Paul McCartney


Paul Unites with Steinway & Sons to Bring Legendary Instrument to Original Performance Quality

Played by Motown Record Company’s world renowned musicians from 1960 through 1972, and admired by over a million visitors to the Motown Museum’s iconic Studio A since 1985, this 1877 Steinway grand piano was in need of some tender, lovin’ care.  And former Beatle and legendary musician, Paul has committed, along with Steinway & Sons, to having the piano restored to its original performance quality because, “Ain’t Nothing Like the Real Thing.”

When you hear popular Motown songs such as “You Are the Sunshine of My Life,” “What’s Going On,” and “Tracks of My Tears,” chances are that Stevie, Marvin and Smokey, no last names needed, recorded those hits on the Steinway piano you will find at the Motown Museum in Detroit.  The last recording work on the piano was by the Commodores in 1972 on the “Machine Gun” album.  Both the titled song and “I Feel Sanctified,” were big R&B hits in 1974.

“When I visited the Motown Museum, I remembered listening to records as a kid in Liverpool, learning the songs ‘You Really Got a Hold on Me’ (by the Miracles) and ‘Money’ (by Barrett Strong),” said McCartney, who was first inspired to spearhead the restoration during his visit to the Motown Museum last July while in town for his sold out show at Detroit’s Comerica Park “I said to myself, 'Wow! This [the Motown Museum] is the Holy Grail!’”

Audley Smith Jr., CEO of the Motown Museum, which is located on the original site of Motown Record Company, said, “Motown has had, and continues to have, a global impact on popular culture and we all have a responsibility to preserve this great music legacy. The commitment from Paul McCartney and Steinway & Sons to restore this piano, one of the Museum’s most important artifacts, is a wonderful acknowledgement of that global responsibility…indeed, a donation of a perfect pitch.”

Steinway Sons will pick up the piano on Monday, October 31, 2011 and ship it to their New York headquarters.  It is anticipated that it will take four to five months for the instrument to be professionally restored by the Steinway Restoration Center – the only place where a Steinway piano can be restored to guarantee Steinway authenticity, using 100% genuine Steinway parts. By early spring 2012, the piano will be returned fine tuned, “Signed, Sealed and Delivered,” to Motown Museum’s Studio A.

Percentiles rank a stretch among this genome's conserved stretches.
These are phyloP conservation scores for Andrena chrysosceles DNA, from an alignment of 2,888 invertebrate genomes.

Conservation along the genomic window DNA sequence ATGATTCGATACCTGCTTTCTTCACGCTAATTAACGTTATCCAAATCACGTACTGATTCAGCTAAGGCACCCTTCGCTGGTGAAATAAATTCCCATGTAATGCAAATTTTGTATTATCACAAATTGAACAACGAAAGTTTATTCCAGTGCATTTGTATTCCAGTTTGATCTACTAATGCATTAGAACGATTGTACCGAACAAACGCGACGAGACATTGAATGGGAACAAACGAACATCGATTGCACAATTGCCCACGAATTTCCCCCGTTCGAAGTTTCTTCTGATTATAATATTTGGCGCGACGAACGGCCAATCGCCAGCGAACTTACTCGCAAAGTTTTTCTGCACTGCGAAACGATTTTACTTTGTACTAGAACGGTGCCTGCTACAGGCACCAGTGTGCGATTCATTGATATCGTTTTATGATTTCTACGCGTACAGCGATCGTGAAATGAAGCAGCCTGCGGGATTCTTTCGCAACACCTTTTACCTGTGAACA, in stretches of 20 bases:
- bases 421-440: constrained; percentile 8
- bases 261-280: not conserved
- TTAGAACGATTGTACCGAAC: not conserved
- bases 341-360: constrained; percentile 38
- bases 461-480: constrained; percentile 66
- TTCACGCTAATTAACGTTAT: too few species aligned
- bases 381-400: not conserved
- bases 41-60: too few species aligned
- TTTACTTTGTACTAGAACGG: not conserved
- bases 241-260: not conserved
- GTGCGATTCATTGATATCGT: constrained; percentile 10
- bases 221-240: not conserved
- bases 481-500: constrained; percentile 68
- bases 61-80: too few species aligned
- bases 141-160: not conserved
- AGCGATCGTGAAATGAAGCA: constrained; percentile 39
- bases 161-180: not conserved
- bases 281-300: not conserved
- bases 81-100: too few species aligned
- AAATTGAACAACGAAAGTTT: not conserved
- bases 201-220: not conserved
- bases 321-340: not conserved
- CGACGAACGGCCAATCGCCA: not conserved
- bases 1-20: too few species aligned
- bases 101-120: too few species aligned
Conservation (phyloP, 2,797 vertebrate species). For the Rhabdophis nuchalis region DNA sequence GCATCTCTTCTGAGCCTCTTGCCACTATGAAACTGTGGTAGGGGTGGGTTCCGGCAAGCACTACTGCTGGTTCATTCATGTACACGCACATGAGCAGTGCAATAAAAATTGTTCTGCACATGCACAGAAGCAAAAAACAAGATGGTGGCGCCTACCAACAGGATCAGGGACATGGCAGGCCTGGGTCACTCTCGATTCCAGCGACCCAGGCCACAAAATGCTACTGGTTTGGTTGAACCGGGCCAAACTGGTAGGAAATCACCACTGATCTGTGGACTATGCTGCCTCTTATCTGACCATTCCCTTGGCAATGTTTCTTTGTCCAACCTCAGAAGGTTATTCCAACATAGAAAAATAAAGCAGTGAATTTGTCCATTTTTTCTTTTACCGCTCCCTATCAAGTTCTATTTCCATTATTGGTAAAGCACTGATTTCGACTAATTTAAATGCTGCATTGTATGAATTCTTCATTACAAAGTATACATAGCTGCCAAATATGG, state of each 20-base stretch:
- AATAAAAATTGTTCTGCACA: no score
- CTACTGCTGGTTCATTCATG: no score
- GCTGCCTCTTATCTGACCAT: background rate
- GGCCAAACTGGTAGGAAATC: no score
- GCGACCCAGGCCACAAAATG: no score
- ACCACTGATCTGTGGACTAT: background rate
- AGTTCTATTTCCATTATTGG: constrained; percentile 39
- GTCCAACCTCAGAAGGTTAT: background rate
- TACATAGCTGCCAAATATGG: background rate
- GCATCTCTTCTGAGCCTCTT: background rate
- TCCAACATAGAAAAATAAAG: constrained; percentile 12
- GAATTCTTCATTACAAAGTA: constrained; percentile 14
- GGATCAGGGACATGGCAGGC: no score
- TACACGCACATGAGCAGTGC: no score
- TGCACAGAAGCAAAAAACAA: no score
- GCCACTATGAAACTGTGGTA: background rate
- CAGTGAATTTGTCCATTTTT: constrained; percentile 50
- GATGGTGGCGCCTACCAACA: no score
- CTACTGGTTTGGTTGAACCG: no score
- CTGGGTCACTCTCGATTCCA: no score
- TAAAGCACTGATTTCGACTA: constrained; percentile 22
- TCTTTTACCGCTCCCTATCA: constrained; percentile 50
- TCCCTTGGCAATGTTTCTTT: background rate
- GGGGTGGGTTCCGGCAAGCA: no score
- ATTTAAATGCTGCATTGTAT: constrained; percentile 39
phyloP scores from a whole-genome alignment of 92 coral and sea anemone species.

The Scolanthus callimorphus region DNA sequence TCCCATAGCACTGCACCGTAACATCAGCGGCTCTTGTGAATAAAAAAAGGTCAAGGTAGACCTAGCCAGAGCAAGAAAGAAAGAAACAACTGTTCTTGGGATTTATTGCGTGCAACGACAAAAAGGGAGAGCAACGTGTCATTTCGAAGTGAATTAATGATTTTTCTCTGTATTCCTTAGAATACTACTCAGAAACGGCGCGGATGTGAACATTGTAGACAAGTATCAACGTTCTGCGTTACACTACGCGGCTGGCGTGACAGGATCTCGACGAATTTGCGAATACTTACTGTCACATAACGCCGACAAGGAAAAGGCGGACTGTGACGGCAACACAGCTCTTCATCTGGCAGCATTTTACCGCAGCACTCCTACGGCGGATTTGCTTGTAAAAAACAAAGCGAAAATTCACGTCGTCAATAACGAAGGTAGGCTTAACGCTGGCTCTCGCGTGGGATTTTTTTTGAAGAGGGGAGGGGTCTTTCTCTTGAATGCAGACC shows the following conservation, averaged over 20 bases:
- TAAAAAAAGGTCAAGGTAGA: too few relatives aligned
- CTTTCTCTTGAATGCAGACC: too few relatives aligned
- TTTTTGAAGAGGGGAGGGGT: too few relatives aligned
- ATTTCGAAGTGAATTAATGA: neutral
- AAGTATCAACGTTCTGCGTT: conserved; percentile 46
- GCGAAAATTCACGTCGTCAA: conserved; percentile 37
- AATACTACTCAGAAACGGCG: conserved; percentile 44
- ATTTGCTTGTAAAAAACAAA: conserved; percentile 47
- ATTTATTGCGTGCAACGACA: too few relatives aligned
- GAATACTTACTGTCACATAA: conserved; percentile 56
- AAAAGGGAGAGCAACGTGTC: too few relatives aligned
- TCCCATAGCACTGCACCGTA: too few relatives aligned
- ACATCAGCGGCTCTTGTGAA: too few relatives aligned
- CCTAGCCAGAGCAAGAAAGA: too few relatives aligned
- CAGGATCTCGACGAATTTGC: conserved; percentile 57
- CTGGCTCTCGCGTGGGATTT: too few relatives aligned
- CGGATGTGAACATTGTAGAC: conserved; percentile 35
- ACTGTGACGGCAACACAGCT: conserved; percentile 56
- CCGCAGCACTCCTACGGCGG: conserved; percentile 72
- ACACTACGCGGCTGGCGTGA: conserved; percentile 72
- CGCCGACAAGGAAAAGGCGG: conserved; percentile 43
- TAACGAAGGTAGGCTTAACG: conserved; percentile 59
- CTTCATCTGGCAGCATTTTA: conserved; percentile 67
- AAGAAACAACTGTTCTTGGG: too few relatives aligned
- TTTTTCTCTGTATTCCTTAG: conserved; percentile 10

"Steinway Sons is honored to restore the historic Steinway piano that was used by such legends as Marvin Gaye, Smokey Robinson and Stevie Wonder¬ - and to do so in the very same New York factory where it was originally built in 1877,” said Ron Losby, President - Americas, Steinway & Sons.  “We're especially proud, as an American company, to help the Motown Museum in preserving the legacy of the Motown Record Company, whose artists and albums played such a vital role in one of the great eras of American music."

Once returned to the Motown Museum, visitors will be able to appreciate the awe Paul felt when he first saw the piano and it will make those visitors say, “You Really Got a Hold on Me!”


About the Motown Museum


Motown Museum is one of Detroit’s most popular tourist destinations. Each year, the Museum attracts thousands of visitors from across the nation and around the globe. Founded in 1985 by Esther Gordy Edwards, former Vice President of Motown and sister to Berry Gordy, the Museum’s mission is to preserve the legacy of Motown Record Company and to educate and motivate people, especially youth, through exhibitions and programs that promote the values of vision, creativity and entrepreneurship.

Museum exhibits trace the roots of Motown’s remarkable story and chronicle its impact on 20th century popular culture and musical styles. The exhibitions include a fascinating collection of historical photographs, artwork, music, costumes and other memorabilia from this booming musical era. Each item tells a story, from the $800 Promissory Loan document Berry Gordy signed for the loan he received from the Gordy family’s savings club (the Ber-Berry Co-op) to start a record company, to photos and other artifacts that chronicle the incredible popularity of Motown’s artists throughout the world.

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